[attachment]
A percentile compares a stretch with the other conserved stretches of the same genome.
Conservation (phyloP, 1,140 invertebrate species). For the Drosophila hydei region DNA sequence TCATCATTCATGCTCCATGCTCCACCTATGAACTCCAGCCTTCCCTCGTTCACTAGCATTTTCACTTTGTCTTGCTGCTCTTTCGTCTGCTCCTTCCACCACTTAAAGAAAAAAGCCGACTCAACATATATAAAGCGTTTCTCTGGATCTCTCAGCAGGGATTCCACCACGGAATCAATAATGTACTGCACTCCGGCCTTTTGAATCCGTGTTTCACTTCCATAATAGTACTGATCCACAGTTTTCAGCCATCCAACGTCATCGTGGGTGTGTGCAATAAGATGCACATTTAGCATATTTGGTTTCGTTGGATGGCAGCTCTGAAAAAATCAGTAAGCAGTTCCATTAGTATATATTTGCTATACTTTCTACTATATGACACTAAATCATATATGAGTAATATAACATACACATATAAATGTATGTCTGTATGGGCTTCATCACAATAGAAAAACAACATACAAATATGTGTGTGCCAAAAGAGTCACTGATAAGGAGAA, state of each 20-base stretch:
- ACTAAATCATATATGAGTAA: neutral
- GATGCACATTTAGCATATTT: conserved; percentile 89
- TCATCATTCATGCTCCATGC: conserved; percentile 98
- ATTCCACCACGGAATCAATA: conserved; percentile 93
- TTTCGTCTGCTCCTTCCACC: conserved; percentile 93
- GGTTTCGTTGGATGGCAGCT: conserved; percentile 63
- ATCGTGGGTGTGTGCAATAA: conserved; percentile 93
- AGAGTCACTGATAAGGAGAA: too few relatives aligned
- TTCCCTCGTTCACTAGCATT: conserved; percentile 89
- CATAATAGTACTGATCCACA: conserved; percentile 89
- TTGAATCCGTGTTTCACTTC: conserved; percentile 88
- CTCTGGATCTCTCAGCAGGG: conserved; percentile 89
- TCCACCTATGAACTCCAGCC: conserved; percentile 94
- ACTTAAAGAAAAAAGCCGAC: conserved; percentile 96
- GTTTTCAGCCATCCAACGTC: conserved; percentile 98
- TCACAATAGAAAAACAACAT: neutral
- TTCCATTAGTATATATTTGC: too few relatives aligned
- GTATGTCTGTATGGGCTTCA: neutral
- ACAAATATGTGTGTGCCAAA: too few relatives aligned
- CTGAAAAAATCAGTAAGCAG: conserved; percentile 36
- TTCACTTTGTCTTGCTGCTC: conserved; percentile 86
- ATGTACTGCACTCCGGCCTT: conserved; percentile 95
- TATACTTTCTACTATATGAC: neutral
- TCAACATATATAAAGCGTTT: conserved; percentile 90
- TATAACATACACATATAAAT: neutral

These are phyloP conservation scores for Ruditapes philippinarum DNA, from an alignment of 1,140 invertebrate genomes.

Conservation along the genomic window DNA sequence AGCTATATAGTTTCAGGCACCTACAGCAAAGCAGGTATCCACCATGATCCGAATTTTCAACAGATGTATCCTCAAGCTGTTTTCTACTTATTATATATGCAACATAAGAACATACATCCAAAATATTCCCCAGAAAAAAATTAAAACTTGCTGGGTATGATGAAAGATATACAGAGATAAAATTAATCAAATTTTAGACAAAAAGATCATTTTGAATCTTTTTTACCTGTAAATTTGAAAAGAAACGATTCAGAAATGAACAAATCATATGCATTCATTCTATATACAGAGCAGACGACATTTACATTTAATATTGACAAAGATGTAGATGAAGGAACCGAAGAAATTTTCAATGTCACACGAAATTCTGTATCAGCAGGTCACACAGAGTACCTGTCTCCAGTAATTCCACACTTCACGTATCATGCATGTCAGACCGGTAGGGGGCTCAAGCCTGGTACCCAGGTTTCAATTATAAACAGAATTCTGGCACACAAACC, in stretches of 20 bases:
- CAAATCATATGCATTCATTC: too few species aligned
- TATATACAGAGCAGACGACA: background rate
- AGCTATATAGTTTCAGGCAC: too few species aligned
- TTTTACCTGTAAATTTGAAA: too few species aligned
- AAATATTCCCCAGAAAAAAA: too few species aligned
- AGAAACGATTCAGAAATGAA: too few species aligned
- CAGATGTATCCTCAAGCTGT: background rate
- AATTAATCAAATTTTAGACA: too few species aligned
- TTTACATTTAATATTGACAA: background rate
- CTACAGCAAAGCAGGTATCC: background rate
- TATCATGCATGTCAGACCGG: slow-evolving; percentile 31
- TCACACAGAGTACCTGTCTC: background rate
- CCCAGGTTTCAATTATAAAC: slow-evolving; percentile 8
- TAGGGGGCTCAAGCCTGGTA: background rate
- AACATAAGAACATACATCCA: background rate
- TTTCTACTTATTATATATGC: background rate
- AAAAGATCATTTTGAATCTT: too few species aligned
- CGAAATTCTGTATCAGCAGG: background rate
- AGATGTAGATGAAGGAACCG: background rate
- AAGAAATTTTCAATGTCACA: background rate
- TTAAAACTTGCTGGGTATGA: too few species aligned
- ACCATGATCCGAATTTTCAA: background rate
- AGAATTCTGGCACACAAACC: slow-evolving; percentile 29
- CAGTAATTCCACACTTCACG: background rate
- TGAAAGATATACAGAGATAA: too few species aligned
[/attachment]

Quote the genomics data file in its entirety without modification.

A percentile compares a stretch with the other conserved stretches of the same genome.
Conservation (phyloP, 1,140 invertebrate species). For the Drosophila hydei region DNA sequence TCATCATTCATGCTCCATGCTCCACCTATGAACTCCAGCCTTCCCTCGTTCACTAGCATTTTCACTTTGTCTTGCTGCTCTTTCGTCTGCTCCTTCCACCACTTAAAGAAAAAAGCCGACTCAACATATATAAAGCGTTTCTCTGGATCTCTCAGCAGGGATTCCACCACGGAATCAATAATGTACTGCACTCCGGCCTTTTGAATCCGTGTTTCACTTCCATAATAGTACTGATCCACAGTTTTCAGCCATCCAACGTCATCGTGGGTGTGTGCAATAAGATGCACATTTAGCATATTTGGTTTCGTTGGATGGCAGCTCTGAAAAAATCAGTAAGCAGTTCCATTAGTATATATTTGCTATACTTTCTACTATATGACACTAAATCATATATGAGTAATATAACATACACATATAAATGTATGTCTGTATGGGCTTCATCACAATAGAAAAACAACATACAAATATGTGTGTGCCAAAAGAGTCACTGATAAGGAGAA, state of each 20-base stretch:
- ACTAAATCATATATGAGTAA: neutral
- GATGCACATTTAGCATATTT: conserved; percentile 89
- TCATCATTCATGCTCCATGC: conserved; percentile 98
- ATTCCACCACGGAATCAATA: conserved; percentile 93
- TTTCGTCTGCTCCTTCCACC: conserved; percentile 93
- GGTTTCGTTGGATGGCAGCT: conserved; percentile 63
- ATCGTGGGTGTGTGCAATAA: conserved; percentile 93
- AGAGTCACTGATAAGGAGAA: too few relatives aligned
- TTCCCTCGTTCACTAGCATT: conserved; percentile 89
- CATAATAGTACTGATCCACA: conserved; percentile 89
- TTGAATCCGTGTTTCACTTC: conserved; percentile 88
- CTCTGGATCTCTCAGCAGGG: conserved; percentile 89
- TCCACCTATGAACTCCAGCC: conserved; percentile 94
- ACTTAAAGAAAAAAGCCGAC: conserved; percentile 96
- GTTTTCAGCCATCCAACGTC: conserved; percentile 98
- TCACAATAGAAAAACAACAT: neutral
- TTCCATTAGTATATATTTGC: too few relatives aligned
- GTATGTCTGTATGGGCTTCA: neutral
- ACAAATATGTGTGTGCCAAA: too few relatives aligned
- CTGAAAAAATCAGTAAGCAG: conserved; percentile 36
- TTCACTTTGTCTTGCTGCTC: conserved; percentile 86
- ATGTACTGCACTCCGGCCTT: conserved; percentile 95
- TATACTTTCTACTATATGAC: neutral
- TCAACATATATAAAGCGTTT: conserved; percentile 90
- TATAACATACACATATAAAT: neutral

These are phyloP conservation scores for Ruditapes philippinarum DNA, from an alignment of 1,140 invertebrate genomes.

Conservation along the genomic window DNA sequence AGCTATATAGTTTCAGGCACCTACAGCAAAGCAGGTATCCACCATGATCCGAATTTTCAACAGATGTATCCTCAAGCTGTTTTCTACTTATTATATATGCAACATAAGAACATACATCCAAAATATTCCCCAGAAAAAAATTAAAACTTGCTGGGTATGATGAAAGATATACAGAGATAAAATTAATCAAATTTTAGACAAAAAGATCATTTTGAATCTTTTTTACCTGTAAATTTGAAAAGAAACGATTCAGAAATGAACAAATCATATGCATTCATTCTATATACAGAGCAGACGACATTTACATTTAATATTGACAAAGATGTAGATGAAGGAACCGAAGAAATTTTCAATGTCACACGAAATTCTGTATCAGCAGGTCACACAGAGTACCTGTCTCCAGTAATTCCACACTTCACGTATCATGCATGTCAGACCGGTAGGGGGCTCAAGCCTGGTACCCAGGTTTCAATTATAAACAGAATTCTGGCACACAAACC, in stretches of 20 bases:
- CAAATCATATGCATTCATTC: too few species aligned
- TATATACAGAGCAGACGACA: background rate
- AGCTATATAGTTTCAGGCAC: too few species aligned
- TTTTACCTGTAAATTTGAAA: too few species aligned
- AAATATTCCCCAGAAAAAAA: too few species aligned
- AGAAACGATTCAGAAATGAA: too few species aligned
- CAGATGTATCCTCAAGCTGT: background rate
- AATTAATCAAATTTTAGACA: too few species aligned
- TTTACATTTAATATTGACAA: background rate
- CTACAGCAAAGCAGGTATCC: background rate
- TATCATGCATGTCAGACCGG: slow-evolving; percentile 31
- TCACACAGAGTACCTGTCTC: background rate
- CCCAGGTTTCAATTATAAAC: slow-evolving; percentile 8
- TAGGGGGCTCAAGCCTGGTA: background rate
- AACATAAGAACATACATCCA: background rate
- TTTCTACTTATTATATATGC: background rate
- AAAAGATCATTTTGAATCTT: too few species aligned
- CGAAATTCTGTATCAGCAGG: background rate
- AGATGTAGATGAAGGAACCG: background rate
- AAGAAATTTTCAATGTCACA: background rate
- TTAAAACTTGCTGGGTATGA: too few species aligned
- ACCATGATCCGAATTTTCAA: background rate
- AGAATTCTGGCACACAAACC: slow-evolving; percentile 29
- CAGTAATTCCACACTTCACG: background rate
- TGAAAGATATACAGAGATAA: too few species aligned